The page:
Ongoing since 2012, the Real DMZ Project interrogates the demilitarised zone (DMZ) between North and South Korea through annual, research-based exhibitions that bring together the works of Korean and international artists. Sunjung Kim, the independent curator behind the project, conceived the idea of exploring the DMZ while curating Japanese artist...
The fifth edition of Sydney Contemporary will take place once again at Carriageworks between 12 and 15 September 2019, with Spring 1883 bringing together a cohort of 27 galleries from across Australia and the region to inhabit rooms at the Establishment Hotel from 11 to 14 September 2019, uniquely presenting contemporary works propped up on...
Mark Bradford walks through Mark Bradford: Los Angeles Mark Bradford: Los Angeles at the Long Museum West Bund in Shanghai (27 July–13 October 2019) is the artist's largest solo exhibition to date in China. In this video for Ocula, Bradford and Diana Nawi, curator of the show, walk through selected works that convey the artist's concerns with...
This exhibition took place at our previous 537 West 24th St, New York location.
New York—Pace Gallery is privileged to present new paintings by Raqib Shaw. The exhibition showcases Shaw's first work in the long tradition of landscape painting, signifying a new direction for the London-based Kashmiri artist. Drawing inspiration from his childhood memories of Kashmir and the nature and architecture of the Indian subcontinent, Shaw has mined and re-envisioned his own personal history through the compulsively-detailed, meticulously-painted, and emotionally-potent works. Raqib Shaw Landscapes will be on view at 537 West 24th Street from 5 April-18 May 2019, with an opening reception on Thursday 4 April from 6-8pm. A full-colour catalogue featuring a conversation between the artist and Pace Gallery Founder Arne Glimcher will accompany the exhibition.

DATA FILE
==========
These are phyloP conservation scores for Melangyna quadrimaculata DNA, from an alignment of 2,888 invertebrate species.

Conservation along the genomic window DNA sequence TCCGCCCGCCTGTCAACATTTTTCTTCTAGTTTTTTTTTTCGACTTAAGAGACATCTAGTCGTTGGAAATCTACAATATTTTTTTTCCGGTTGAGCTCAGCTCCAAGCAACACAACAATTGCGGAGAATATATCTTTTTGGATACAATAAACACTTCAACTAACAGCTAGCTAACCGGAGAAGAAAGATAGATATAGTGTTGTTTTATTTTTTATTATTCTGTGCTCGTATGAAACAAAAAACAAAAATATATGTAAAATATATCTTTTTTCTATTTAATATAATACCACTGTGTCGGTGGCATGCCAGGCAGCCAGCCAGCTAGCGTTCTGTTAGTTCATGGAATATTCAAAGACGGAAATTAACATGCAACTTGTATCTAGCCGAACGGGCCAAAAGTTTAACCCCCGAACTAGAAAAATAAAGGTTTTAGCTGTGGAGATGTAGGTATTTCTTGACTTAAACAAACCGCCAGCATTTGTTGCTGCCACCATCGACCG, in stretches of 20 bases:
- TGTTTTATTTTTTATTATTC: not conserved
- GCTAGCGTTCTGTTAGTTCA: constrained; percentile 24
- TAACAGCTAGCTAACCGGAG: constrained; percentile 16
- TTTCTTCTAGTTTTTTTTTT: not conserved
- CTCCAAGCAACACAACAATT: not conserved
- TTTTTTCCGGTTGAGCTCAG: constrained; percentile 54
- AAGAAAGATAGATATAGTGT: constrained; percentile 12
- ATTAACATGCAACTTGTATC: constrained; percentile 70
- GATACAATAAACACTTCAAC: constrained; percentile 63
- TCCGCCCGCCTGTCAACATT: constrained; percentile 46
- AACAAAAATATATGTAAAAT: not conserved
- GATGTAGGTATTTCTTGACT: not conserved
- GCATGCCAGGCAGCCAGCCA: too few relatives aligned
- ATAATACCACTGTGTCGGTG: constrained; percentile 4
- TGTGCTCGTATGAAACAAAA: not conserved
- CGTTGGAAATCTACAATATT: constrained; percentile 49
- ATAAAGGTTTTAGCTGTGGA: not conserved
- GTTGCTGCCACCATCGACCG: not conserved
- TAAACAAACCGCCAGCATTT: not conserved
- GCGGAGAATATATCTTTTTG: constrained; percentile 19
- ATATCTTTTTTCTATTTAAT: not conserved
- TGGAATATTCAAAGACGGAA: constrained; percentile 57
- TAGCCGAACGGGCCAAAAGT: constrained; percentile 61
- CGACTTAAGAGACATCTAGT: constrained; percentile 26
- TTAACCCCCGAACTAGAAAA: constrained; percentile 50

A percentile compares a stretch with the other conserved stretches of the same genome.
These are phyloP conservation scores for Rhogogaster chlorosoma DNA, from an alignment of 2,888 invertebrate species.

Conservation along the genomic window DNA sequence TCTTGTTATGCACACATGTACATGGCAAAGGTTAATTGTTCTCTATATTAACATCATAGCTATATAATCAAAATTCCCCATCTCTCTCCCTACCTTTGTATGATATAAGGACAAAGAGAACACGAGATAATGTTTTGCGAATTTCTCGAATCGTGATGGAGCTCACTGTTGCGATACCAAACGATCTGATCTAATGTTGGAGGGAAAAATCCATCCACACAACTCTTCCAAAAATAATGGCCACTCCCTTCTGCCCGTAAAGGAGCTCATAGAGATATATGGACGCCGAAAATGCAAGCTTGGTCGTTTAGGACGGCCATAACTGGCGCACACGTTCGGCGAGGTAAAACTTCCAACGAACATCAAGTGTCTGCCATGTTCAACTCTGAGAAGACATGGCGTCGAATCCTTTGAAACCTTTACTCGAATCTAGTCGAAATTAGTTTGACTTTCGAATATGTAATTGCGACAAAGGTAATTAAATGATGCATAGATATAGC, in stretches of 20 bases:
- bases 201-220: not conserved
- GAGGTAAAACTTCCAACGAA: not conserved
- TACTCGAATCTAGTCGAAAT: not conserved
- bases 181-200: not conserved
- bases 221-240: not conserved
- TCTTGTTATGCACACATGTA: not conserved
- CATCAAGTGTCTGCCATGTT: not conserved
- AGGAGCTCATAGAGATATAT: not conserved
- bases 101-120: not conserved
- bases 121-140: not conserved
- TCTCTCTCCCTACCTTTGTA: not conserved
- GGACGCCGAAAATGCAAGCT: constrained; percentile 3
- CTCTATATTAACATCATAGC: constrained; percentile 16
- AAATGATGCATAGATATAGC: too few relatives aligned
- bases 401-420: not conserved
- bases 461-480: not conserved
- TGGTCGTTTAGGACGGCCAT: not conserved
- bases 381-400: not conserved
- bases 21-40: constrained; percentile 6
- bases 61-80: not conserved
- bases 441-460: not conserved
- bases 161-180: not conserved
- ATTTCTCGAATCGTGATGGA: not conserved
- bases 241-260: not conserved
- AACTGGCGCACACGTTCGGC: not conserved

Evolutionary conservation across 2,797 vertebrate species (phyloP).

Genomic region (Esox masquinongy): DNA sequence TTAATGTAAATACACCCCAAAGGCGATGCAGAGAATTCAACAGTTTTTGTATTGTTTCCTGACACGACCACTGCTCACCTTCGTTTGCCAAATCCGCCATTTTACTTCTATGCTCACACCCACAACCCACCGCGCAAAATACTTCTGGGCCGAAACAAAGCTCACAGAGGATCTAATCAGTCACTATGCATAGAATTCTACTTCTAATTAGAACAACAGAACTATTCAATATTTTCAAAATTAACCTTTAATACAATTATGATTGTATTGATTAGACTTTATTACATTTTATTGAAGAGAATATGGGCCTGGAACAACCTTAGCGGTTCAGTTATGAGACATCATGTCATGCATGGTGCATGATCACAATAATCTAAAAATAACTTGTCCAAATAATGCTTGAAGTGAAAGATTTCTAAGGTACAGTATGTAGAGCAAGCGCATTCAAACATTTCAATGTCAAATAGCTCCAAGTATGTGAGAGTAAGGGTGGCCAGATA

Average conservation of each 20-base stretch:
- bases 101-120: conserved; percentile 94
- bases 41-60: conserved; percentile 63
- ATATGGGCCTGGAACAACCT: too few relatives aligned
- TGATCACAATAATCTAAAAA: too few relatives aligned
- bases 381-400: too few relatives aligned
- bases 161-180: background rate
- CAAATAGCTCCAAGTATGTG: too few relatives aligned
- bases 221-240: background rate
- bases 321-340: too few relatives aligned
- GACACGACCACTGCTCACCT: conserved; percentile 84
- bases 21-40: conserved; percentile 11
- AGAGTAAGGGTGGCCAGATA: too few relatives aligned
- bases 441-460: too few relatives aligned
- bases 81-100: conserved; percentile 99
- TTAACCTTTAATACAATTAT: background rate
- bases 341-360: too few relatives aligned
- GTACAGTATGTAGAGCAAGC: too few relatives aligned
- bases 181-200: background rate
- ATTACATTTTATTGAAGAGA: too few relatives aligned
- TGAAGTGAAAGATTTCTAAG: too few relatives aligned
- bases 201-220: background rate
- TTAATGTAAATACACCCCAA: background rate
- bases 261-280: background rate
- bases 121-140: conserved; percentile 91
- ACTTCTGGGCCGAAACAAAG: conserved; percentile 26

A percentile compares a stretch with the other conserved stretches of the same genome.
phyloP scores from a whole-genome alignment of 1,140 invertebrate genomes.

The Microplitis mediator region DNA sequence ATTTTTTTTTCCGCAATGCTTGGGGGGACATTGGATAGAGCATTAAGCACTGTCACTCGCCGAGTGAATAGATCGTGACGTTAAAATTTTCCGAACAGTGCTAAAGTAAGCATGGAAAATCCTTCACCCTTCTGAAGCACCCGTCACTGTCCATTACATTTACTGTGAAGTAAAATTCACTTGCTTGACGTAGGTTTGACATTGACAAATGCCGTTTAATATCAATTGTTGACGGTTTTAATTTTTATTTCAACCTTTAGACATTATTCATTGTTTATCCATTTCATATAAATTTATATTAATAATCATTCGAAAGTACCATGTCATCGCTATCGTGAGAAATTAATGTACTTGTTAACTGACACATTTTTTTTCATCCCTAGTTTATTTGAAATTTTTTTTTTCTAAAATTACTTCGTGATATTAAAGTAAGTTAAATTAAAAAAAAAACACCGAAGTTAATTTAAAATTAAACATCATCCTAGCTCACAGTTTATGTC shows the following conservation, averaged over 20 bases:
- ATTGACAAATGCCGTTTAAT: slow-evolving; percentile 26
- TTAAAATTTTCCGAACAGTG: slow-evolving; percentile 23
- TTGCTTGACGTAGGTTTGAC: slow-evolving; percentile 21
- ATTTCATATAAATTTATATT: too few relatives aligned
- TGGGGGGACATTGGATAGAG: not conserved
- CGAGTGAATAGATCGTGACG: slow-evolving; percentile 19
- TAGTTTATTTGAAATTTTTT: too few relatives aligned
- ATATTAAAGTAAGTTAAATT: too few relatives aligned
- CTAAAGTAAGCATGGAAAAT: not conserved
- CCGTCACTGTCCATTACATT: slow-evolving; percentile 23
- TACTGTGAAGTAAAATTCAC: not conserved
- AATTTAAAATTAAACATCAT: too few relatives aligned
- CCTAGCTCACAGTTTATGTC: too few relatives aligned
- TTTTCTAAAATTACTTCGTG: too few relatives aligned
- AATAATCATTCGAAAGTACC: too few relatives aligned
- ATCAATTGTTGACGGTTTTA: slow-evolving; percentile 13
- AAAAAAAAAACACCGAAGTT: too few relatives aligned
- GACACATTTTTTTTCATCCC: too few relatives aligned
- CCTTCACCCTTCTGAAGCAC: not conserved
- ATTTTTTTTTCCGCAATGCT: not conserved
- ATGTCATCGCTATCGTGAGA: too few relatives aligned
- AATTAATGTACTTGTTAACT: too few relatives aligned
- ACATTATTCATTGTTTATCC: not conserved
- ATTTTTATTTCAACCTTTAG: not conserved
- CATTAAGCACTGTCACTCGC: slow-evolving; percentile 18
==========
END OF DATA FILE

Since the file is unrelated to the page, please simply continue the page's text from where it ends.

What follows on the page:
This exhibition is the culmination of two decades of the artist's continual refinement and experimentation with Hammerite enamel paint-a dedication that has allowed Shaw to push the material beyond its traditional capabilities. Shaw has approached this material and his practice with a mentality resonant with the Japanese mindset of Monozukuri. For the latest paintings, Shaw initially swirled the paint around with matchstick splinters and pieces of wood, then porcupine quills, and finally fine needles attached to quills for the most detailed areas of the compositions. The result is a paint surface that appears both fragile and highly textured, encompassing an extravagant colour palette.
While grounded in the artist's personal history in Kashmir, the new works also demonstrate Shaw's careful study and appreciation of the tradition of Western landscape painting, including the work of masters Pieter Bruegel the Elder, Annibale Carraci, John Constable, Caspar David Friedrich, and Thomas Gainsborough. East meets West in Shaw's final works fusing them with pictorial traditions of Persian and Mughal miniature paintings.
Autobiographical in nature, this exhibition presents Shaw's experiences, observations, and memories of his life to the present date, with a particular focus on his early years spent in Kashmir before political unrest forced his family to relocate. Shaw referred to the series as: 'A cathartic exercise to try to suture the wounds of separation from Kashmir.'
Although an artist of note, his work should be considered philosophically closer to that of Dubuffet and 'outsider artists' than being integral to the concerns of contemporary figuration.
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